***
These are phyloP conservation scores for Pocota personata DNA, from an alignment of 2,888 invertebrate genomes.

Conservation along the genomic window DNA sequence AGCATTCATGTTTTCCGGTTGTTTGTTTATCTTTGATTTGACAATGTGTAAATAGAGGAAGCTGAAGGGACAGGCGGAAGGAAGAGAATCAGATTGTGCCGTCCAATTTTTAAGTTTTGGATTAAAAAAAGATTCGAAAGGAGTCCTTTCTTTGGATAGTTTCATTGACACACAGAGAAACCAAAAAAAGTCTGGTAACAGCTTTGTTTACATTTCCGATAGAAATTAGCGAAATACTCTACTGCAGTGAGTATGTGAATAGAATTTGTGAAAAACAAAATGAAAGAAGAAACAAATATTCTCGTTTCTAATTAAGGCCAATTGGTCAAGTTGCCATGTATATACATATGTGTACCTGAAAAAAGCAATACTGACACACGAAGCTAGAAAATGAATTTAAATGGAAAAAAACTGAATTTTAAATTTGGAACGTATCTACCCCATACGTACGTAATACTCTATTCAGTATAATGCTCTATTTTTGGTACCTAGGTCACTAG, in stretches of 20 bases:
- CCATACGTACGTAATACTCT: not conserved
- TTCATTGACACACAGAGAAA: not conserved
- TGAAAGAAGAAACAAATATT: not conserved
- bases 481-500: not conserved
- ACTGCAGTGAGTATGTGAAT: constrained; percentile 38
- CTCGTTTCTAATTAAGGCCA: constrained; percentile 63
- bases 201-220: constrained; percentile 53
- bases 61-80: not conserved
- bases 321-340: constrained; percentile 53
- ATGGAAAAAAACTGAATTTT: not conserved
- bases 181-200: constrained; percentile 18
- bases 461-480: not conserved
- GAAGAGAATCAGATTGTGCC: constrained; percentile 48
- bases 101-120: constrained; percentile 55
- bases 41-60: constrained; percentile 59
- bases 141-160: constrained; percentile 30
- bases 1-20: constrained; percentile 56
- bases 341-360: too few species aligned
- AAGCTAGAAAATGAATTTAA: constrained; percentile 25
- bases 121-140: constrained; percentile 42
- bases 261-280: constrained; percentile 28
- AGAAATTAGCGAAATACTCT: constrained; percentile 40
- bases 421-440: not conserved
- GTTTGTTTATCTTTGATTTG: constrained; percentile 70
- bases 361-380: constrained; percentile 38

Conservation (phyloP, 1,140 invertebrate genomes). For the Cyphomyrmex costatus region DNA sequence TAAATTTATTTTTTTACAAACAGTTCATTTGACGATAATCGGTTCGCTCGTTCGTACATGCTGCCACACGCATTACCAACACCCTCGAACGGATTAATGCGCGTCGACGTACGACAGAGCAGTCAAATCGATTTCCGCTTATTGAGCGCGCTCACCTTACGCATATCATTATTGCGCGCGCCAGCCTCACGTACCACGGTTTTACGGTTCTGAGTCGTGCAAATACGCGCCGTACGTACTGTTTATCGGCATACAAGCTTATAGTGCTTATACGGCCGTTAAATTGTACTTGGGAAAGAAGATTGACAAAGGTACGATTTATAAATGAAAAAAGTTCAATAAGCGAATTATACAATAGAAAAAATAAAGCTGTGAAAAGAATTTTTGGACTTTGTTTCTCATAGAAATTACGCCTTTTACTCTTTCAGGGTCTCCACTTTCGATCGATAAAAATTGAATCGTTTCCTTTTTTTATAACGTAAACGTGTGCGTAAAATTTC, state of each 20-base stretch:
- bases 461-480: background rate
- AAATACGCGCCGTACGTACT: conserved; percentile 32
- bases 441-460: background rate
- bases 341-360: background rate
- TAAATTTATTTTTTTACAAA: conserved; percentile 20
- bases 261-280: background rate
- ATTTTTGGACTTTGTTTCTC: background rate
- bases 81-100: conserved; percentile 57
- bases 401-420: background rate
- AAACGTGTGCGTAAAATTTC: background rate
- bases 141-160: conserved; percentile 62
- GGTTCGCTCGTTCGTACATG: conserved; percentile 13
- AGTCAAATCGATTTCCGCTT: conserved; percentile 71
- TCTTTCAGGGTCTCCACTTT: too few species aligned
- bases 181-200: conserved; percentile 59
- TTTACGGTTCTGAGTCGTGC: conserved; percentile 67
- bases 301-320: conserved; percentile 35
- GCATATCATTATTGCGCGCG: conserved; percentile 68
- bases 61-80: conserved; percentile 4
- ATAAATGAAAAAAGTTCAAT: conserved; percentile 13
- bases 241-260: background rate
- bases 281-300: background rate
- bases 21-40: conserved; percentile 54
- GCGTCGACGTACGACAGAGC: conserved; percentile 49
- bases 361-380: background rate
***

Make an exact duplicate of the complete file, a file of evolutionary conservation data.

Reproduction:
These are phyloP conservation scores for Pocota personata DNA, from an alignment of 2,888 invertebrate genomes.

Conservation along the genomic window DNA sequence AGCATTCATGTTTTCCGGTTGTTTGTTTATCTTTGATTTGACAATGTGTAAATAGAGGAAGCTGAAGGGACAGGCGGAAGGAAGAGAATCAGATTGTGCCGTCCAATTTTTAAGTTTTGGATTAAAAAAAGATTCGAAAGGAGTCCTTTCTTTGGATAGTTTCATTGACACACAGAGAAACCAAAAAAAGTCTGGTAACAGCTTTGTTTACATTTCCGATAGAAATTAGCGAAATACTCTACTGCAGTGAGTATGTGAATAGAATTTGTGAAAAACAAAATGAAAGAAGAAACAAATATTCTCGTTTCTAATTAAGGCCAATTGGTCAAGTTGCCATGTATATACATATGTGTACCTGAAAAAAGCAATACTGACACACGAAGCTAGAAAATGAATTTAAATGGAAAAAAACTGAATTTTAAATTTGGAACGTATCTACCCCATACGTACGTAATACTCTATTCAGTATAATGCTCTATTTTTGGTACCTAGGTCACTAG, in stretches of 20 bases:
- CCATACGTACGTAATACTCT: not conserved
- TTCATTGACACACAGAGAAA: not conserved
- TGAAAGAAGAAACAAATATT: not conserved
- bases 481-500: not conserved
- ACTGCAGTGAGTATGTGAAT: constrained; percentile 38
- CTCGTTTCTAATTAAGGCCA: constrained; percentile 63
- bases 201-220: constrained; percentile 53
- bases 61-80: not conserved
- bases 321-340: constrained; percentile 53
- ATGGAAAAAAACTGAATTTT: not conserved
- bases 181-200: constrained; percentile 18
- bases 461-480: not conserved
- GAAGAGAATCAGATTGTGCC: constrained; percentile 48
- bases 101-120: constrained; percentile 55
- bases 41-60: constrained; percentile 59
- bases 141-160: constrained; percentile 30
- bases 1-20: constrained; percentile 56
- bases 341-360: too few species aligned
- AAGCTAGAAAATGAATTTAA: constrained; percentile 25
- bases 121-140: constrained; percentile 42
- bases 261-280: constrained; percentile 28
- AGAAATTAGCGAAATACTCT: constrained; percentile 40
- bases 421-440: not conserved
- GTTTGTTTATCTTTGATTTG: constrained; percentile 70
- bases 361-380: constrained; percentile 38

Conservation (phyloP, 1,140 invertebrate genomes). For the Cyphomyrmex costatus region DNA sequence TAAATTTATTTTTTTACAAACAGTTCATTTGACGATAATCGGTTCGCTCGTTCGTACATGCTGCCACACGCATTACCAACACCCTCGAACGGATTAATGCGCGTCGACGTACGACAGAGCAGTCAAATCGATTTCCGCTTATTGAGCGCGCTCACCTTACGCATATCATTATTGCGCGCGCCAGCCTCACGTACCACGGTTTTACGGTTCTGAGTCGTGCAAATACGCGCCGTACGTACTGTTTATCGGCATACAAGCTTATAGTGCTTATACGGCCGTTAAATTGTACTTGGGAAAGAAGATTGACAAAGGTACGATTTATAAATGAAAAAAGTTCAATAAGCGAATTATACAATAGAAAAAATAAAGCTGTGAAAAGAATTTTTGGACTTTGTTTCTCATAGAAATTACGCCTTTTACTCTTTCAGGGTCTCCACTTTCGATCGATAAAAATTGAATCGTTTCCTTTTTTTATAACGTAAACGTGTGCGTAAAATTTC, state of each 20-base stretch:
- bases 461-480: background rate
- AAATACGCGCCGTACGTACT: conserved; percentile 32
- bases 441-460: background rate
- bases 341-360: background rate
- TAAATTTATTTTTTTACAAA: conserved; percentile 20
- bases 261-280: background rate
- ATTTTTGGACTTTGTTTCTC: background rate
- bases 81-100: conserved; percentile 57
- bases 401-420: background rate
- AAACGTGTGCGTAAAATTTC: background rate
- bases 141-160: conserved; percentile 62
- GGTTCGCTCGTTCGTACATG: conserved; percentile 13
- AGTCAAATCGATTTCCGCTT: conserved; percentile 71
- TCTTTCAGGGTCTCCACTTT: too few species aligned
- bases 181-200: conserved; percentile 59
- TTTACGGTTCTGAGTCGTGC: conserved; percentile 67
- bases 301-320: conserved; percentile 35
- GCATATCATTATTGCGCGCG: conserved; percentile 68
- bases 61-80: conserved; percentile 4
- ATAAATGAAAAAAGTTCAAT: conserved; percentile 13
- bases 241-260: background rate
- bases 281-300: background rate
- bases 21-40: conserved; percentile 54
- GCGTCGACGTACGACAGAGC: conserved; percentile 49
- bases 361-380: background rate